Japan's Yosano says quantitative easing may not work

TOKYO Fri Dec 26, 2008 10:42am GMT

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TOKYO (Reuters) - Japan's economics minister cast doubt on whether a superloose monetary policy known as quantitative easing would revive bank lending and said the government and central bank needed to intervene if the recession deepened.

Measures such as buying commercial paper would tackle the crux of the credit squeeze more effectively than the central bank's efforts to prod banks to lend by pouring extra cash into the banking system as it did earlier this decade, Kaoru Yosano said.

The Bank of Japan resorted to quantitative easing to pull the economy out of deflation after an asset bubble collapsed in the 1990s. The policy involves flooding banks, scarred by defaults and losses, with more cash than they needed to encourage lending.

The U.S. Federal Reserve has adopted a similar policy after taking its benchmark to between zero and 0.25 percent this month, and the Bank of Japan may have to follow as the global financial crisis pushes the world's two largest economies deeper into recession.

Quantitative easing would not go to the heart of the problem that has frozen credit markets after U.S. mortgage defaults mutated into a financial crisis, wrecking banks in the United States and Europe, Economics Minister Kaoru Yosano said.

"It may have some psychological effect, but as for whether the money will reach companies, I doubt it," Yosano told Reuters in an interview.

"When the vicious cycle of fear sets in, only direct measures would make a real difference," he said, citing the government's beefing up of a loan guarantee programme and the BOJ's purchases of commercial paper. One caveat of quantitative easing is that it remains unclear whether it is an effective way to get banks to lend.

Bank lending fell steadily throughout the BOJ's experiment in flooding financial institutions with cash from March 2001 to March 2006.

Still, Yosano welcomed the central bank's move last week to cut interest rates to 0.10 percent and adopt measures such as increasing its outright buying of Japanese government bonds and temporarily purchasing commercial paper outright.

"The whole package of measures is having a good psychological effect on the economy both at home and abroad," he said.

He added that he expected the central bank to do whatever it could within its jurisdiction if the economic turmoil gets even more serious.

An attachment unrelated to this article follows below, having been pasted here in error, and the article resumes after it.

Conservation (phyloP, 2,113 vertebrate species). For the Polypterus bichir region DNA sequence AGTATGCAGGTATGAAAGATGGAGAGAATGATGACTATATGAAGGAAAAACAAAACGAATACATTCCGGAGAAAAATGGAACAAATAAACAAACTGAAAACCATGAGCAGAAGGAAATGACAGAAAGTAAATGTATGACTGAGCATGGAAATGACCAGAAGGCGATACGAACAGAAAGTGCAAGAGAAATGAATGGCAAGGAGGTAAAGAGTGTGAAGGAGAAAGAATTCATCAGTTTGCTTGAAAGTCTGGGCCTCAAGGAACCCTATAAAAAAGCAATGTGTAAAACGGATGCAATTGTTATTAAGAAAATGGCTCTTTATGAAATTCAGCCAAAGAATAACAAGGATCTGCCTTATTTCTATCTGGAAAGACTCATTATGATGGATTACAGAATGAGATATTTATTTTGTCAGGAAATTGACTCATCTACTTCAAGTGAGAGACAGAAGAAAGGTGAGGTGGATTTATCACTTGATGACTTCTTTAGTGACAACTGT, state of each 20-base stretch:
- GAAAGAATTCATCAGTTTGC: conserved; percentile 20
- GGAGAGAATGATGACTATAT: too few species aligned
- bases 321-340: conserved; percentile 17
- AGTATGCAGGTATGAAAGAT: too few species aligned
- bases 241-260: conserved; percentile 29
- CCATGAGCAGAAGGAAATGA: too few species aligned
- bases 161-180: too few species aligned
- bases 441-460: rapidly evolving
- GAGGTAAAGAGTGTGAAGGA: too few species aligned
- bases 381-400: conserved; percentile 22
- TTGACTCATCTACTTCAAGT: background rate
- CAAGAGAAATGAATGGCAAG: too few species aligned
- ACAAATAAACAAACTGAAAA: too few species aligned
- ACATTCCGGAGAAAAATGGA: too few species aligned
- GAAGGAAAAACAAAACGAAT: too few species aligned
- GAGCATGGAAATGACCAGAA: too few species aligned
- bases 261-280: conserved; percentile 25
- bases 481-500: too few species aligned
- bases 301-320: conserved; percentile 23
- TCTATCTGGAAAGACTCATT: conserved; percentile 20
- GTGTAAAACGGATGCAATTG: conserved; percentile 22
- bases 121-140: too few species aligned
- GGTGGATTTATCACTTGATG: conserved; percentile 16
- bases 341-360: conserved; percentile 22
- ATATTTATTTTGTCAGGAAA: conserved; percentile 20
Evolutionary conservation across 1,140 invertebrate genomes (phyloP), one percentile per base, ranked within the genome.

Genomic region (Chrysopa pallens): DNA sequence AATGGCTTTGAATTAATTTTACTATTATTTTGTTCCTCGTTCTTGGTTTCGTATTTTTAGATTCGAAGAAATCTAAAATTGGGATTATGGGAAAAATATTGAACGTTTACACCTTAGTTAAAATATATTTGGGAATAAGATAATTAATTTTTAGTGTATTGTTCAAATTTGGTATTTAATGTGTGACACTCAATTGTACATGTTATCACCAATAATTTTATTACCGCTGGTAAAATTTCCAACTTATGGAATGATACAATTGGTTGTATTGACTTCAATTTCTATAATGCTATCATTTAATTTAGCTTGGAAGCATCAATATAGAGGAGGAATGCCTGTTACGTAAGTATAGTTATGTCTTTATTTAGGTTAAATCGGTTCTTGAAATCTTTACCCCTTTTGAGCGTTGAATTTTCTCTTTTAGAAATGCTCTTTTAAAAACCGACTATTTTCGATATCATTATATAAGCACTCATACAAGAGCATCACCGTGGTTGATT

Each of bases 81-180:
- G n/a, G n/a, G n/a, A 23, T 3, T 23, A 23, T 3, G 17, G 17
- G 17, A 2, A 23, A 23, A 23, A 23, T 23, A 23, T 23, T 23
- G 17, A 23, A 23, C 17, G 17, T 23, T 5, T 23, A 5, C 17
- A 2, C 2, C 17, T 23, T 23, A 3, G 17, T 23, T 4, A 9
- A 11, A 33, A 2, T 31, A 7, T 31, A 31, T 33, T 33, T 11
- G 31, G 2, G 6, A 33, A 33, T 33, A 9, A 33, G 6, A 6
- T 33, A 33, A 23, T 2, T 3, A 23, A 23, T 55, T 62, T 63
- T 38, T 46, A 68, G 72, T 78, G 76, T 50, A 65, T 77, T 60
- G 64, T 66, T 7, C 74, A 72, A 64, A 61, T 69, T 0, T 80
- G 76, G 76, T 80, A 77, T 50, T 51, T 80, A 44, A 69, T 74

MORE SPENDING POSSIBLE

The outlook for the world's second-largest economy looked gloomier than ever on Friday after data showed industrial output tumbling at a record pace and price growth slowing up, supporting the view that the BOJ may eventually have to take some unorthodox easing steps.

Yosano said that the government would also be flexible about considering additional fiscal steps if economic conditions deteriorate further.

"At a time when we are surrounded by so many bad factors (for the economy), no single measure or policy will brighten up the situation."

Japan has joined a host of nations worldwide unveiling spending packages to underpin their tottering economies.

Tokyo has pledged economic steps worth 75 trillion yen (562.7 billion pounds) to fight the downturn, with 12 trillion yen earmarked for actual spending this fiscal year and next.

The economy contracted in the six months to the end of September, and many economists forecast two more quarters of shrinkage, which would mark Japan's longest recession on record.

"We cannot rule out the possibility of Japan and other parts of the world facing even worse economic conditions in the second half of next year," Yosano said, hinting at an even more protracted downturn.

The fate of any more fiscal steps, however, is clouded by Prime Minister Taro Aso's sinking public support and weakening control over the ruling party, which analysts say is at risk of losing a lower house election that must be held by September.

Some economists also question the impact of the steps so far. Naoki Iizuka, senior economist at Mizuho Securities said the steps, including tax breaks of about 1 trillion yen a year, would push up Japan's economic growth by less than 1 percentage point.

"The government will be pressured to do more in 2009," Iizuka said.

(Reporting by Yuzo Saeki; Editing by Dayan Candappa and Hugh Lawson)

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